The freedom of expression and speech was highly compromised.
The Espionage and Sedition Acts of 1917 and 1918 respectively put Civil War newspapers in between hard rock and a hard place. The reporters of that time could not exercise their duties and freedoms without fear of persecution or threats. The United States Government put the Espionage Act with the aim of dissolving the overwrought climate that arose from the World War I. Woodrow Wilson and his team made the decision to institute a regulation that would counter the Americans if and when they attempted to cause harm to the nation. The law was also out to protect the country against propaganda warfare in the United States. The act contained a clause that made retrieval of information with the intent to harm to the United States a criminal offense. The act went further to make acts involving search of information with the aim of harming the navy or the military personnel an offense. Of course, the requirements stated in the Espionage act were reasonable, and they all contributed towards the safety and stabilization of the United States. However, the Sedition Act, a refinement of the Espionage act, took things to an entirely different level. The 1918 amendment made it illegal to engage in actions that would amount to insulting the military, the navy, and the national flag. The government went overboard in developing both the Espionage and the Sedition act (Hall and Patrick 78).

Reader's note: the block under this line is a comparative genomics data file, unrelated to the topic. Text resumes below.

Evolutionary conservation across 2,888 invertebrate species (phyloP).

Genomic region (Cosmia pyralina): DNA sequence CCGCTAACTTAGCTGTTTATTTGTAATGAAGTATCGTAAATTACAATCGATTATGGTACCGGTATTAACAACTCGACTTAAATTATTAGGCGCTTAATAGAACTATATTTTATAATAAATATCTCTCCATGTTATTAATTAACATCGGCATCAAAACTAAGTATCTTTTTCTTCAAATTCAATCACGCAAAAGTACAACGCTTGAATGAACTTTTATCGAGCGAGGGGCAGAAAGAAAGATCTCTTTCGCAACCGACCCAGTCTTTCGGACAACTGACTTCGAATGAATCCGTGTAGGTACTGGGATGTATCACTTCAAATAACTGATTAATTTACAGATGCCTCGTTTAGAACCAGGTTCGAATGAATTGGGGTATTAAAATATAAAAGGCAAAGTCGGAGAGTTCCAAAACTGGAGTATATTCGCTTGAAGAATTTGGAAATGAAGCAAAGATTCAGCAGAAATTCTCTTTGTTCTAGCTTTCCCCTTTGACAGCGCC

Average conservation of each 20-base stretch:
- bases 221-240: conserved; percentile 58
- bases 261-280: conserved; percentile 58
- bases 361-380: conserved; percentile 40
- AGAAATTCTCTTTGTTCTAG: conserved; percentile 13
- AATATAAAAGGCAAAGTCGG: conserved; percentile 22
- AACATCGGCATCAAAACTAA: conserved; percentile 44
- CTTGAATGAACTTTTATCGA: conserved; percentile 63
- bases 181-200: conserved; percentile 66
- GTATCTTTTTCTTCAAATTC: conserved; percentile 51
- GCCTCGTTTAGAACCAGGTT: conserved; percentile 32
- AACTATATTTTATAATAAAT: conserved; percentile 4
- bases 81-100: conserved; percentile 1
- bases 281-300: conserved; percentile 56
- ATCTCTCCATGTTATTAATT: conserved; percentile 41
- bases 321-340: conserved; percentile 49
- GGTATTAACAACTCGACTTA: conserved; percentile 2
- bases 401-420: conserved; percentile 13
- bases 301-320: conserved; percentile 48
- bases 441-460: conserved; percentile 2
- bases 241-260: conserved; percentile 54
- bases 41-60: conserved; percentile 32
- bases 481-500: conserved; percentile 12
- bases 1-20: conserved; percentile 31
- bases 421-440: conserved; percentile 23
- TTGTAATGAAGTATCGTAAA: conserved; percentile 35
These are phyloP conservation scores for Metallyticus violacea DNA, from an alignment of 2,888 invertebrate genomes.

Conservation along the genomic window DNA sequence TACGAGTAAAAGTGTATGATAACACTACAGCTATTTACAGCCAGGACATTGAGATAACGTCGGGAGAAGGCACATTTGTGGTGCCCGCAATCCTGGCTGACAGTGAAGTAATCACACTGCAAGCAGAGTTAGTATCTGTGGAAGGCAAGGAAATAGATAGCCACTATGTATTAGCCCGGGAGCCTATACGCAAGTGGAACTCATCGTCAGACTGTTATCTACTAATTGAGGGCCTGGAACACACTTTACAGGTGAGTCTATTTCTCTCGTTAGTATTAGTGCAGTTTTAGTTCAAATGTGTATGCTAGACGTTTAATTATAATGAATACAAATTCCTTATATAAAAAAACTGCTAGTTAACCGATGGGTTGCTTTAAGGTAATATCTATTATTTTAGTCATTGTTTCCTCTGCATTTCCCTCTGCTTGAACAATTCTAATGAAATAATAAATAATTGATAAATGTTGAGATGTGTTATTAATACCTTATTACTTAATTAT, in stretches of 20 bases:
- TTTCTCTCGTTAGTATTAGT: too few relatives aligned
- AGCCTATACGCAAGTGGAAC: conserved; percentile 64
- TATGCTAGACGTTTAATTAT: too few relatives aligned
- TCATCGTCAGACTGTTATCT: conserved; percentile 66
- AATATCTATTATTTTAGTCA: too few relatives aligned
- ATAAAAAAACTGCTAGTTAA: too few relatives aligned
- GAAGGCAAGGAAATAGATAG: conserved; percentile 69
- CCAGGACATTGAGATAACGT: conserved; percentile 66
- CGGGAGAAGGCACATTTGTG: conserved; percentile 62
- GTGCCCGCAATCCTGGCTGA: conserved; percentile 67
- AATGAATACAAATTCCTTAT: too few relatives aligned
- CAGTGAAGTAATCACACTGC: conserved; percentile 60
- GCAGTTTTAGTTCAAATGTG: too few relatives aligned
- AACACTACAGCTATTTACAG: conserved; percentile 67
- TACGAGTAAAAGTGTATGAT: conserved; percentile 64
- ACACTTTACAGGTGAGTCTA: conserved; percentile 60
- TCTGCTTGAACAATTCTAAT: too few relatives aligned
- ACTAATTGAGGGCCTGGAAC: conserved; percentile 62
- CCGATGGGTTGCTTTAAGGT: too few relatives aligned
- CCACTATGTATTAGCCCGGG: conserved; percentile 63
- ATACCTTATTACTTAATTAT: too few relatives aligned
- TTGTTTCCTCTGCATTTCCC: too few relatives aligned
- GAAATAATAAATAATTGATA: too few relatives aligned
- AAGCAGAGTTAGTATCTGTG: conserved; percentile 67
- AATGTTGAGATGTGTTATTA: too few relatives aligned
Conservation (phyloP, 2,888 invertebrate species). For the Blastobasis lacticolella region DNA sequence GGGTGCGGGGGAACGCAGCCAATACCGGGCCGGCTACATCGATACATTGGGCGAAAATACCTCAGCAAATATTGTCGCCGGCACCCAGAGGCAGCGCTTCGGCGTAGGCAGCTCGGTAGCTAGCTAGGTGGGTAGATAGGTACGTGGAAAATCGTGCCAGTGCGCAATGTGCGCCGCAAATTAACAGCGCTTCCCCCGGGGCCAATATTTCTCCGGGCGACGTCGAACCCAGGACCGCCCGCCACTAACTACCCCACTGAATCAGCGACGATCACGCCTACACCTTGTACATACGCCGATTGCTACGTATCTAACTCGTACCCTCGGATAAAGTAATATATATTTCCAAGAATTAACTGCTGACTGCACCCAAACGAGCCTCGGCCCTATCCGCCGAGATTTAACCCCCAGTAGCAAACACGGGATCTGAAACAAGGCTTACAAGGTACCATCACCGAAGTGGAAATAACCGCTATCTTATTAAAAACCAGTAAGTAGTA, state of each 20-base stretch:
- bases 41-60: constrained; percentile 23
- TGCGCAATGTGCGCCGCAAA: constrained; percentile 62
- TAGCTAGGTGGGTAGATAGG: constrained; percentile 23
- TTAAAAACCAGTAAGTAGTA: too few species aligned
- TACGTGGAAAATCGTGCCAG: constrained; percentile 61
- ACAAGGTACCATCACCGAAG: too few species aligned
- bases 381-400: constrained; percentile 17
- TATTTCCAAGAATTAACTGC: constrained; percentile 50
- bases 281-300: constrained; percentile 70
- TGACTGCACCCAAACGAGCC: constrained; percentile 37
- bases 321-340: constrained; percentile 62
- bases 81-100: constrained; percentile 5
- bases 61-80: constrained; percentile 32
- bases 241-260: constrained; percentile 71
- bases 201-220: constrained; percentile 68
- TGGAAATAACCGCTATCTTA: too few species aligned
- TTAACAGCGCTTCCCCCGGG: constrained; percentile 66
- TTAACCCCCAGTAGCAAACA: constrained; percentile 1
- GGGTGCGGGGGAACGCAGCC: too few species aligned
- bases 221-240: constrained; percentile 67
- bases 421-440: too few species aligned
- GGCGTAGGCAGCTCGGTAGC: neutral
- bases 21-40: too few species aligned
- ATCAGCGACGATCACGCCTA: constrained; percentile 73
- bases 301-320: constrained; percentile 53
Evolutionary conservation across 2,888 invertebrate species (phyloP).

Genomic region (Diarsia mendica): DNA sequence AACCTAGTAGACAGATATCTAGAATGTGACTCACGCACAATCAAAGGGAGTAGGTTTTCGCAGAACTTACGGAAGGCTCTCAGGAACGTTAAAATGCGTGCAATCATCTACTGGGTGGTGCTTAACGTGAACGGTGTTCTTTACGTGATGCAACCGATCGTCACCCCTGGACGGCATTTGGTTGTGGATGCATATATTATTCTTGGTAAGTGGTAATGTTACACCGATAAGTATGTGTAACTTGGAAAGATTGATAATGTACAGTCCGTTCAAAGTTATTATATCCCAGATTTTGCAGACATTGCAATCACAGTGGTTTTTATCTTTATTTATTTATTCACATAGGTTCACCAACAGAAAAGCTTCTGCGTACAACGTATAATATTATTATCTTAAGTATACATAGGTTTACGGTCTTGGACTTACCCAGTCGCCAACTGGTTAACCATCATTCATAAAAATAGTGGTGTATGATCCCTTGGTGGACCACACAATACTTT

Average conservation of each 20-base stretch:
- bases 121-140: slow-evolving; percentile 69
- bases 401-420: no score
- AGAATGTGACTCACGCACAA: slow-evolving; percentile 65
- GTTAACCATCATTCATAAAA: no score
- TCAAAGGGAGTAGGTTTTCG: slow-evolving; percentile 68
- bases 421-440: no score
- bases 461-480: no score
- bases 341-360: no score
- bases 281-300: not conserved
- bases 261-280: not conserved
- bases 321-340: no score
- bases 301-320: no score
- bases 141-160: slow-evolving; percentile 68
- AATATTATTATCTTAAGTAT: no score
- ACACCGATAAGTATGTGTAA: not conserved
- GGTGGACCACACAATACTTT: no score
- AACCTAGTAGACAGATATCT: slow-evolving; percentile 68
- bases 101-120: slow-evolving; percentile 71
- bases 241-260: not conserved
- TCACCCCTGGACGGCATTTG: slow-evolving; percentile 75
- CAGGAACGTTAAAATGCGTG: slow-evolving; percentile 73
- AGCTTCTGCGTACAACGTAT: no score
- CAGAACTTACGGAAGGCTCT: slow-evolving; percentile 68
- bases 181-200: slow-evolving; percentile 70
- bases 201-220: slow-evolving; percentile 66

The Sedition act robbed the American citizens and workers within the nation their inalienable constitutional rights, namely the free press and free press parts. The Sedition act defined writing, saying, printing, or even publishing any material that was profane, disloyal, or abusive in any nature towards the government, the military, or the constitution as illegal. In addition to that, the media and journalists would get themselves into hot trying pans if they dared mention anything that seemed as though was